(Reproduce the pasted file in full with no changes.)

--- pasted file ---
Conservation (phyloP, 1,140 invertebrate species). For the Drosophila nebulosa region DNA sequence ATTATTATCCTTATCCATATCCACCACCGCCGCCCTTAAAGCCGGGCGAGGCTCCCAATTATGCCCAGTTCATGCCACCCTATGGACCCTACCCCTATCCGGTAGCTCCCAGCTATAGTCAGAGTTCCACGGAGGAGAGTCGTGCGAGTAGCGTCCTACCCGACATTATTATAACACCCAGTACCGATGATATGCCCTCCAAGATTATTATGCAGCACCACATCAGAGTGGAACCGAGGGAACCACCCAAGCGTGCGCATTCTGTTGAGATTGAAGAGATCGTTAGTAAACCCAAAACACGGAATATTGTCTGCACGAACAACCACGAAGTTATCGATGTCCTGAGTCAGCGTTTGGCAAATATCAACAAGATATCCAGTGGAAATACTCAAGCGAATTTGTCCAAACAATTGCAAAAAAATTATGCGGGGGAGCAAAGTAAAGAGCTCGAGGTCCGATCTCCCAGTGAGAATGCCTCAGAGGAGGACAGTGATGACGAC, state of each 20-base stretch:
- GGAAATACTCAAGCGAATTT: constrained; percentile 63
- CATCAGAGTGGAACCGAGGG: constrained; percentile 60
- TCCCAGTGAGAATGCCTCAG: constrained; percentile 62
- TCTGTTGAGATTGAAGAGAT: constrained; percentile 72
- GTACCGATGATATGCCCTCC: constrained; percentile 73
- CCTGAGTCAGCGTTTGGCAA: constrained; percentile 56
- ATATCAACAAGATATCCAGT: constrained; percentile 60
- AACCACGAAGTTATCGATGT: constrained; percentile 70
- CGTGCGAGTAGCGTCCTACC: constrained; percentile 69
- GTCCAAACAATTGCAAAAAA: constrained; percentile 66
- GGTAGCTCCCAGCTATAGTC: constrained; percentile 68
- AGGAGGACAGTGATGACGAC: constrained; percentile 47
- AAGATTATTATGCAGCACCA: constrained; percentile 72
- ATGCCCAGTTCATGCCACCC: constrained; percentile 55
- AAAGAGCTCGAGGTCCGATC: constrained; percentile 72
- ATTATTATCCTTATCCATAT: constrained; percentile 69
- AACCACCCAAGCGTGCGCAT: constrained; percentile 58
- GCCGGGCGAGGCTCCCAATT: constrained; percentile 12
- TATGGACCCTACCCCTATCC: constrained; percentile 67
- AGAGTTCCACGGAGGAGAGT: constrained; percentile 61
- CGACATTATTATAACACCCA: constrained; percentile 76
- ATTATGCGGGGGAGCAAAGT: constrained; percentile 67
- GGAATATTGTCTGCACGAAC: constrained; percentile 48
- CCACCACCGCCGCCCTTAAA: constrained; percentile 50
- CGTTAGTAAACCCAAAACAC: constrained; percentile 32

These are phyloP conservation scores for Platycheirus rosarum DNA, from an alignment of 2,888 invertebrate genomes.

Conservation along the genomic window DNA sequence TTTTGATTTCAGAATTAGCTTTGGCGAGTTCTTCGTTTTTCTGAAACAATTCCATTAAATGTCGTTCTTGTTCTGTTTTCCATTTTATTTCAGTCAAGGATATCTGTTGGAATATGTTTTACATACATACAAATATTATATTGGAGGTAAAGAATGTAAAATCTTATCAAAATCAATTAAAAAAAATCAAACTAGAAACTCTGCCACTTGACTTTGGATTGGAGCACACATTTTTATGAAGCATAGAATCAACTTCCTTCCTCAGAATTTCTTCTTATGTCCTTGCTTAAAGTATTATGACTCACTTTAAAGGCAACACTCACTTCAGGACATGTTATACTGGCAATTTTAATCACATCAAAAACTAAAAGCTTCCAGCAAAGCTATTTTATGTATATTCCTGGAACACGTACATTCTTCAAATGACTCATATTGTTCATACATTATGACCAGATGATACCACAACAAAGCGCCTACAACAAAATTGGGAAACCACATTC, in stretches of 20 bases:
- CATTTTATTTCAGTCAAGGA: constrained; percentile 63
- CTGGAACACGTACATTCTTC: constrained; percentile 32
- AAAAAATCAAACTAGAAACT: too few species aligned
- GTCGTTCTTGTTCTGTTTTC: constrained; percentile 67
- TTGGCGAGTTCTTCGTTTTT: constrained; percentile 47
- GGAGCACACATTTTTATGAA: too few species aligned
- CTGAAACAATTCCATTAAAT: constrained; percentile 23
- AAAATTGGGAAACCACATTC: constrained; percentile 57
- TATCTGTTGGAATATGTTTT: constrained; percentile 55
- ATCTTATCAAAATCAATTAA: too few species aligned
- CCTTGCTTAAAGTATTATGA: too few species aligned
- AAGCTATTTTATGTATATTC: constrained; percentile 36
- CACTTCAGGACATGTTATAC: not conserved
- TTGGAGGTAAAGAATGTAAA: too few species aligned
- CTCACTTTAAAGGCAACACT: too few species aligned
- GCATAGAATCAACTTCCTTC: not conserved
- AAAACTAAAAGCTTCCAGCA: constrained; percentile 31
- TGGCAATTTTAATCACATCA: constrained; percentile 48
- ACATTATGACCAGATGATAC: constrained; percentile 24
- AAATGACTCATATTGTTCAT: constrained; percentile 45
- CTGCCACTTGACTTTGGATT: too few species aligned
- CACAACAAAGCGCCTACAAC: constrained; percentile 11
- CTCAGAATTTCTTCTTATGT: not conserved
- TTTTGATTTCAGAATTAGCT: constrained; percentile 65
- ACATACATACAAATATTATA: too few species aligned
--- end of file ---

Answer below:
Conservation (phyloP, 1,140 invertebrate species). For the Drosophila nebulosa region DNA sequence ATTATTATCCTTATCCATATCCACCACCGCCGCCCTTAAAGCCGGGCGAGGCTCCCAATTATGCCCAGTTCATGCCACCCTATGGACCCTACCCCTATCCGGTAGCTCCCAGCTATAGTCAGAGTTCCACGGAGGAGAGTCGTGCGAGTAGCGTCCTACCCGACATTATTATAACACCCAGTACCGATGATATGCCCTCCAAGATTATTATGCAGCACCACATCAGAGTGGAACCGAGGGAACCACCCAAGCGTGCGCATTCTGTTGAGATTGAAGAGATCGTTAGTAAACCCAAAACACGGAATATTGTCTGCACGAACAACCACGAAGTTATCGATGTCCTGAGTCAGCGTTTGGCAAATATCAACAAGATATCCAGTGGAAATACTCAAGCGAATTTGTCCAAACAATTGCAAAAAAATTATGCGGGGGAGCAAAGTAAAGAGCTCGAGGTCCGATCTCCCAGTGAGAATGCCTCAGAGGAGGACAGTGATGACGAC, state of each 20-base stretch:
- GGAAATACTCAAGCGAATTT: constrained; percentile 63
- CATCAGAGTGGAACCGAGGG: constrained; percentile 60
- TCCCAGTGAGAATGCCTCAG: constrained; percentile 62
- TCTGTTGAGATTGAAGAGAT: constrained; percentile 72
- GTACCGATGATATGCCCTCC: constrained; percentile 73
- CCTGAGTCAGCGTTTGGCAA: constrained; percentile 56
- ATATCAACAAGATATCCAGT: constrained; percentile 60
- AACCACGAAGTTATCGATGT: constrained; percentile 70
- CGTGCGAGTAGCGTCCTACC: constrained; percentile 69
- GTCCAAACAATTGCAAAAAA: constrained; percentile 66
- GGTAGCTCCCAGCTATAGTC: constrained; percentile 68
- AGGAGGACAGTGATGACGAC: constrained; percentile 47
- AAGATTATTATGCAGCACCA: constrained; percentile 72
- ATGCCCAGTTCATGCCACCC: constrained; percentile 55
- AAAGAGCTCGAGGTCCGATC: constrained; percentile 72
- ATTATTATCCTTATCCATAT: constrained; percentile 69
- AACCACCCAAGCGTGCGCAT: constrained; percentile 58
- GCCGGGCGAGGCTCCCAATT: constrained; percentile 12
- TATGGACCCTACCCCTATCC: constrained; percentile 67
- AGAGTTCCACGGAGGAGAGT: constrained; percentile 61
- CGACATTATTATAACACCCA: constrained; percentile 76
- ATTATGCGGGGGAGCAAAGT: constrained; percentile 67
- GGAATATTGTCTGCACGAAC: constrained; percentile 48
- CCACCACCGCCGCCCTTAAA: constrained; percentile 50
- CGTTAGTAAACCCAAAACAC: constrained; percentile 32

These are phyloP conservation scores for Platycheirus rosarum DNA, from an alignment of 2,888 invertebrate genomes.

Conservation along the genomic window DNA sequence TTTTGATTTCAGAATTAGCTTTGGCGAGTTCTTCGTTTTTCTGAAACAATTCCATTAAATGTCGTTCTTGTTCTGTTTTCCATTTTATTTCAGTCAAGGATATCTGTTGGAATATGTTTTACATACATACAAATATTATATTGGAGGTAAAGAATGTAAAATCTTATCAAAATCAATTAAAAAAAATCAAACTAGAAACTCTGCCACTTGACTTTGGATTGGAGCACACATTTTTATGAAGCATAGAATCAACTTCCTTCCTCAGAATTTCTTCTTATGTCCTTGCTTAAAGTATTATGACTCACTTTAAAGGCAACACTCACTTCAGGACATGTTATACTGGCAATTTTAATCACATCAAAAACTAAAAGCTTCCAGCAAAGCTATTTTATGTATATTCCTGGAACACGTACATTCTTCAAATGACTCATATTGTTCATACATTATGACCAGATGATACCACAACAAAGCGCCTACAACAAAATTGGGAAACCACATTC, in stretches of 20 bases:
- CATTTTATTTCAGTCAAGGA: constrained; percentile 63
- CTGGAACACGTACATTCTTC: constrained; percentile 32
- AAAAAATCAAACTAGAAACT: too few species aligned
- GTCGTTCTTGTTCTGTTTTC: constrained; percentile 67
- TTGGCGAGTTCTTCGTTTTT: constrained; percentile 47
- GGAGCACACATTTTTATGAA: too few species aligned
- CTGAAACAATTCCATTAAAT: constrained; percentile 23
- AAAATTGGGAAACCACATTC: constrained; percentile 57
- TATCTGTTGGAATATGTTTT: constrained; percentile 55
- ATCTTATCAAAATCAATTAA: too few species aligned
- CCTTGCTTAAAGTATTATGA: too few species aligned
- AAGCTATTTTATGTATATTC: constrained; percentile 36
- CACTTCAGGACATGTTATAC: not conserved
- TTGGAGGTAAAGAATGTAAA: too few species aligned
- CTCACTTTAAAGGCAACACT: too few species aligned
- GCATAGAATCAACTTCCTTC: not conserved
- AAAACTAAAAGCTTCCAGCA: constrained; percentile 31
- TGGCAATTTTAATCACATCA: constrained; percentile 48
- ACATTATGACCAGATGATAC: constrained; percentile 24
- AAATGACTCATATTGTTCAT: constrained; percentile 45
- CTGCCACTTGACTTTGGATT: too few species aligned
- CACAACAAAGCGCCTACAAC: constrained; percentile 11
- CTCAGAATTTCTTCTTATGT: not conserved
- TTTTGATTTCAGAATTAGCT: constrained; percentile 65
- ACATACATACAAATATTATA: too few species aligned